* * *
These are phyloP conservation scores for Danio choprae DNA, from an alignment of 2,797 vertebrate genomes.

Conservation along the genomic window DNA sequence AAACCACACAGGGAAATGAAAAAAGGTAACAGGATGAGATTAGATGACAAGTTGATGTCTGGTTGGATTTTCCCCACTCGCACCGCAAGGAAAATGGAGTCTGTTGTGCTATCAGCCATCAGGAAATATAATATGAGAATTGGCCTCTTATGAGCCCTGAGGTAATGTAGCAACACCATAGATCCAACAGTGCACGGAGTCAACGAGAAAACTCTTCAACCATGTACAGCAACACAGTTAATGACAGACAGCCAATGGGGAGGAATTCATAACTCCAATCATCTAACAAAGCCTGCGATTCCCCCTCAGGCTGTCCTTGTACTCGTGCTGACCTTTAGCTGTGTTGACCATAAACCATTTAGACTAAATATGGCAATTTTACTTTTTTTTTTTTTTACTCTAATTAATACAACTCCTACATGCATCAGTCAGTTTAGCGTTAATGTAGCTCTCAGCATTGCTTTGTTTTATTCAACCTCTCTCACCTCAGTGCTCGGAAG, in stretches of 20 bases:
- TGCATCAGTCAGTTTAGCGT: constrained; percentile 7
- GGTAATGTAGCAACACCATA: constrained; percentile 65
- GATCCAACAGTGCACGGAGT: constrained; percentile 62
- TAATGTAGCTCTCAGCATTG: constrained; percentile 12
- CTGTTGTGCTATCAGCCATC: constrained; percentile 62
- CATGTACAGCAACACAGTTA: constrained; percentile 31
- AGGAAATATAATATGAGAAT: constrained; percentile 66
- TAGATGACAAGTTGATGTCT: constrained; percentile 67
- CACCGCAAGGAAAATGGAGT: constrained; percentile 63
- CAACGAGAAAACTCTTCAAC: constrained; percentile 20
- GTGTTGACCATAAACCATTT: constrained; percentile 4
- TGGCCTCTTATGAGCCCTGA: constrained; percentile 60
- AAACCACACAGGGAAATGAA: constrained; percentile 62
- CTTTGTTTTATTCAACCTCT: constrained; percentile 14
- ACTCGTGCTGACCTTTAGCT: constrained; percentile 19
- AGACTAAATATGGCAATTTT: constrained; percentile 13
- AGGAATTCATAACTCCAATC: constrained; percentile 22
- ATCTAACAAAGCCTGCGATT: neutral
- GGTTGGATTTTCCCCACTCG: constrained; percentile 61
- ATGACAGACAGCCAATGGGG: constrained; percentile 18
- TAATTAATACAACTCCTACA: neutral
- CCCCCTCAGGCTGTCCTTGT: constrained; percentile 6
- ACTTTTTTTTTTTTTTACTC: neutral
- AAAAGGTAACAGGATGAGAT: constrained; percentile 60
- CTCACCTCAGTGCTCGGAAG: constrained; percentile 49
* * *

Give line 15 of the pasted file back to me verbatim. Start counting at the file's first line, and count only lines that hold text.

- AAACCACACAGGGAAATGAA: constrained; percentile 62